As we all know by now, he erroneously fired black USDA employee Shirley Sherrod based on a videotape of a speech she gave that was doctored by a right-wing blogger, and which then hit the web and Fox News. Apologizing to Sherrod and offering her job back, Vilsack said, “’This is a good woman; she’s been put through hell. I could have done and should have done a better job.’”
There may be no way to truly make amends to Shirley Sherrod, whose life’s work was trying to rectify discrimination (not to mention that of her husband, renowned civil rights leader Charles Sherrod.) But I suspect she would want this terrible mess to be used as an opportunity to remind the American public of the larger story of USDA discrimination, which we covered several months ago here at ThePopTort. It’s worth reviewing again.
During the early 1980s, several African-American farmers began a movement to try to force the USDA to stop discriminating against black farmers over “price support loans, disaster payments, operating loans and farm ownership loans.”
Nothing happened. Then, in 1997, Timothy Pigford, a North Carolina black farmer, filed a lawsuit against the USDA.…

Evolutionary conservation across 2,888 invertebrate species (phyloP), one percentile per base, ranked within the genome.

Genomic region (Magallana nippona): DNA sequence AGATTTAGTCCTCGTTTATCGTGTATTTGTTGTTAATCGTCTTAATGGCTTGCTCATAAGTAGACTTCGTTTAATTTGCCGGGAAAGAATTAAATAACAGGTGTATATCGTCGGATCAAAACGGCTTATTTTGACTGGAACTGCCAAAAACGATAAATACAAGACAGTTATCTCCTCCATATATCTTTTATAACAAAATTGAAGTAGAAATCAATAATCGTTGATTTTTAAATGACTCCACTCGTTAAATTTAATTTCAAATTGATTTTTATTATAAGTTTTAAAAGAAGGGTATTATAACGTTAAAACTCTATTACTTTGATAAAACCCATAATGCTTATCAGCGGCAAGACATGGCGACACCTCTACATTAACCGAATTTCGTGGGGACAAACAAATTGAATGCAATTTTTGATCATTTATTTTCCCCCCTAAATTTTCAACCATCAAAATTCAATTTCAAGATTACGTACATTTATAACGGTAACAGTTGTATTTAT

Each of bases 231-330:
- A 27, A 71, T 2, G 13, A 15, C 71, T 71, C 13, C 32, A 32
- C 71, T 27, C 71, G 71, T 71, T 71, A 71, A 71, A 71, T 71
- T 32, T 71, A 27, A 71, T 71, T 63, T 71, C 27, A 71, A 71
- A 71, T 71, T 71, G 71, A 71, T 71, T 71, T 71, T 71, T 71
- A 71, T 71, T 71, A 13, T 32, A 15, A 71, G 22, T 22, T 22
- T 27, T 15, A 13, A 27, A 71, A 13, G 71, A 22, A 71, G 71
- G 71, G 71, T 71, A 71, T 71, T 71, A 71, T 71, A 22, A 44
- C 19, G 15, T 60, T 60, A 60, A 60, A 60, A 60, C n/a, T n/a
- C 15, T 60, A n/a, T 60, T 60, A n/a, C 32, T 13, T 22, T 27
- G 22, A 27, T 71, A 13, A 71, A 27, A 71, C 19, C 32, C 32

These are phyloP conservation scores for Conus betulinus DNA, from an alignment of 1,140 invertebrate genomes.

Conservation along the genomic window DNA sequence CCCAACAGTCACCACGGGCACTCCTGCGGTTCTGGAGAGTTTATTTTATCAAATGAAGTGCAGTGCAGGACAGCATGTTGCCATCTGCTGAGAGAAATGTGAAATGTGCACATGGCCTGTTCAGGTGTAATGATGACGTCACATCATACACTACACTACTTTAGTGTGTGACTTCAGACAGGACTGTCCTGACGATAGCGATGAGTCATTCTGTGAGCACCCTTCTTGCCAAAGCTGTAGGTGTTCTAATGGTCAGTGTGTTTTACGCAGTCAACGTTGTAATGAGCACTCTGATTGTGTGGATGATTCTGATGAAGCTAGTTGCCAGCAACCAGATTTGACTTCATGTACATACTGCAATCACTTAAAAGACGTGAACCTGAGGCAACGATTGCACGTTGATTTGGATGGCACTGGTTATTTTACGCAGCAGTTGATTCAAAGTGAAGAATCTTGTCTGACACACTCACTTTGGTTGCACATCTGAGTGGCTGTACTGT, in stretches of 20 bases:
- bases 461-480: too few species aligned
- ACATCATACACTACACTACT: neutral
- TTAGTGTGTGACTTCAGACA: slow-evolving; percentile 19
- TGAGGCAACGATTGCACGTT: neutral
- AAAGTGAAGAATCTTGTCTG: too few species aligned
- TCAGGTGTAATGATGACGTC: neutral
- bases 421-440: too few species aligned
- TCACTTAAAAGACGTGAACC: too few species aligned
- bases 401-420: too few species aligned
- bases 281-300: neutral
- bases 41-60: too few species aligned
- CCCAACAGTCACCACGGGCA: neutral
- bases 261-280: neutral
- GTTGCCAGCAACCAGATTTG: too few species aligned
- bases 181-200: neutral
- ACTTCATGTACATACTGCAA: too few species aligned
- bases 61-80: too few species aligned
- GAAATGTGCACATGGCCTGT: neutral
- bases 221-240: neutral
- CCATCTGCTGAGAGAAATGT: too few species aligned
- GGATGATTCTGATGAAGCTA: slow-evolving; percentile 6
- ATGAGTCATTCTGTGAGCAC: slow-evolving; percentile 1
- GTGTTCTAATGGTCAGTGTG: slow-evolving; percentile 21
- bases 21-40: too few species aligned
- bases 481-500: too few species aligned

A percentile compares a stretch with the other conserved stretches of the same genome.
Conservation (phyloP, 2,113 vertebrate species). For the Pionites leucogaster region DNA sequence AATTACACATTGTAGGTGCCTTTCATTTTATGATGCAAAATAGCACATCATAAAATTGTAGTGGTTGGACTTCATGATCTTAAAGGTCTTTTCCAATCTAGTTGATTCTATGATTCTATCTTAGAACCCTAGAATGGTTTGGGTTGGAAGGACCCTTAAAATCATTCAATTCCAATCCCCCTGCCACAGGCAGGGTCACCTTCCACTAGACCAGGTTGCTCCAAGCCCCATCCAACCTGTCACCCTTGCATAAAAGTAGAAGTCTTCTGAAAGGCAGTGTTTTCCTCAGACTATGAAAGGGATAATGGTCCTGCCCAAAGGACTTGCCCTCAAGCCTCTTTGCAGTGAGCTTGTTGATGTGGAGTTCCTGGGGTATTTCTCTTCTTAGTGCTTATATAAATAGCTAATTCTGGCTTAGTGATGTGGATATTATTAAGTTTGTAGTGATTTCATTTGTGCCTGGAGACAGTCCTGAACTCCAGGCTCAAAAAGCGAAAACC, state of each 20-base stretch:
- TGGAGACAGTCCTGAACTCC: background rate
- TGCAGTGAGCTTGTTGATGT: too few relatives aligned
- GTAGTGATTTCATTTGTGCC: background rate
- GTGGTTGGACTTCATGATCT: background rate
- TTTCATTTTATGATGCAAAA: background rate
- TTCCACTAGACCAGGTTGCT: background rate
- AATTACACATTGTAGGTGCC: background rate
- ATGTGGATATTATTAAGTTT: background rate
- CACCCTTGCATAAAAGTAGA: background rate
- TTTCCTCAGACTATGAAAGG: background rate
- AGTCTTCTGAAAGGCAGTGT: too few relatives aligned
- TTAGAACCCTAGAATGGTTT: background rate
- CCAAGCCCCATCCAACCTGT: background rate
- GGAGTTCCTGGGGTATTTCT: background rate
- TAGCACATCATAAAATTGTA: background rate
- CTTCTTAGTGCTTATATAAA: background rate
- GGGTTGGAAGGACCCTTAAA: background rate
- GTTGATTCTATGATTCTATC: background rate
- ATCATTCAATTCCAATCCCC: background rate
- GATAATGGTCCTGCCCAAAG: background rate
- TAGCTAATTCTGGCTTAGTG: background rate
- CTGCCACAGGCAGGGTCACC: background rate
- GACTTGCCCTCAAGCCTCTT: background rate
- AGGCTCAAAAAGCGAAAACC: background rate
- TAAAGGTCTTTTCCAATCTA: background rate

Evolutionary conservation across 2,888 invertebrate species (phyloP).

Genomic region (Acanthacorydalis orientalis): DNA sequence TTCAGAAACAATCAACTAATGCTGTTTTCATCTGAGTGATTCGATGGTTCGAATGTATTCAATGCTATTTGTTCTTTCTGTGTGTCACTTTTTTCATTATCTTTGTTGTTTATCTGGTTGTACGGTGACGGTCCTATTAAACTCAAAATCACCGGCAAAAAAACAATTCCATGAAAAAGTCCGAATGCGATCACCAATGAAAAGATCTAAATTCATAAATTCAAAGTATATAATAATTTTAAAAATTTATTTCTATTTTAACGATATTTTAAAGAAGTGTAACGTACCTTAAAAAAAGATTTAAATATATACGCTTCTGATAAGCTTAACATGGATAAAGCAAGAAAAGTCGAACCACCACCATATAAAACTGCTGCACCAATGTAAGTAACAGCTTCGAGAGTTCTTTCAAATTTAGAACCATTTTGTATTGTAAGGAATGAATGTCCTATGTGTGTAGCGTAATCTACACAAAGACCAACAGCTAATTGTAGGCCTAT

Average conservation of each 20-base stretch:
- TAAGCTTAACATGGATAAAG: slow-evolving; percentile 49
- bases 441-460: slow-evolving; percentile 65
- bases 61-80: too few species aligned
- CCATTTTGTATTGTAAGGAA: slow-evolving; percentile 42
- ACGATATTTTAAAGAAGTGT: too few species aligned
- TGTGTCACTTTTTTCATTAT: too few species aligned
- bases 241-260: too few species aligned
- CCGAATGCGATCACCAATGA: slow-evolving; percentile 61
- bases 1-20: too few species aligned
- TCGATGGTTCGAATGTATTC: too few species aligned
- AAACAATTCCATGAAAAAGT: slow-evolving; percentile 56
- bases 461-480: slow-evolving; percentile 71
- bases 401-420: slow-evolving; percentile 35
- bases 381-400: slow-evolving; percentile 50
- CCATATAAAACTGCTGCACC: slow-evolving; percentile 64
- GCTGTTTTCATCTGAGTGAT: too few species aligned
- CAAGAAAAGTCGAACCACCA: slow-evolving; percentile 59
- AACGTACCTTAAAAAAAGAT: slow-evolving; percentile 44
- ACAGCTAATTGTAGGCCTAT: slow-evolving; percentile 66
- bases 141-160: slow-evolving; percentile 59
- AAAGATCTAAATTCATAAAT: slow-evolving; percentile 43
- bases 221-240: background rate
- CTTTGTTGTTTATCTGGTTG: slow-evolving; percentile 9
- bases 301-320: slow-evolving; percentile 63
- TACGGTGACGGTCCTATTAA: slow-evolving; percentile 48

In 1999, Pigford and about 2,000 other farmers in the class action settled for $50,000 apiece to avoid prolonged litigation. Thousands of other black farmers were unaware of the Pigford vs. Glickman class-action lawsuit and missed the deadline for filing. The USDA disqualified thousands of others. [John Wesley Boyd Jr.] led an effort, known as the Black Farmers Late Claim Bill, to ensure that some 80,000 black farmers would receive compensation.
Indeed, in May, the White House set aside $1.15 billion to help settle claims in conjunction with the Pigford lawsuit.
Sherrod and her family were themselves part of this lawsuit “because of the land trust they started in the 1960s along with several other black families.” Apparently, “complaints of discrimination began piling up after the Reagan administration shut down the department's civil rights division in 1983, and the lawsuit covered the years between 1983 and 1997.”
The Sherrods’ land trust -- New Communities – “was awarded $13 million, mostly for loss of land and loss of income and including $300,000 for the Sherrods, according to the Rural Development Leadership Network.”
Said Vilsack, “’We have been working hard through the past 18 months to reverse the checkered civil rights history at the department and take the issue of fairness and equality very seriously.’”
Let’s hope the full story doesn’t get lost in the media chaos surrounding this teachable incident. Moving forward.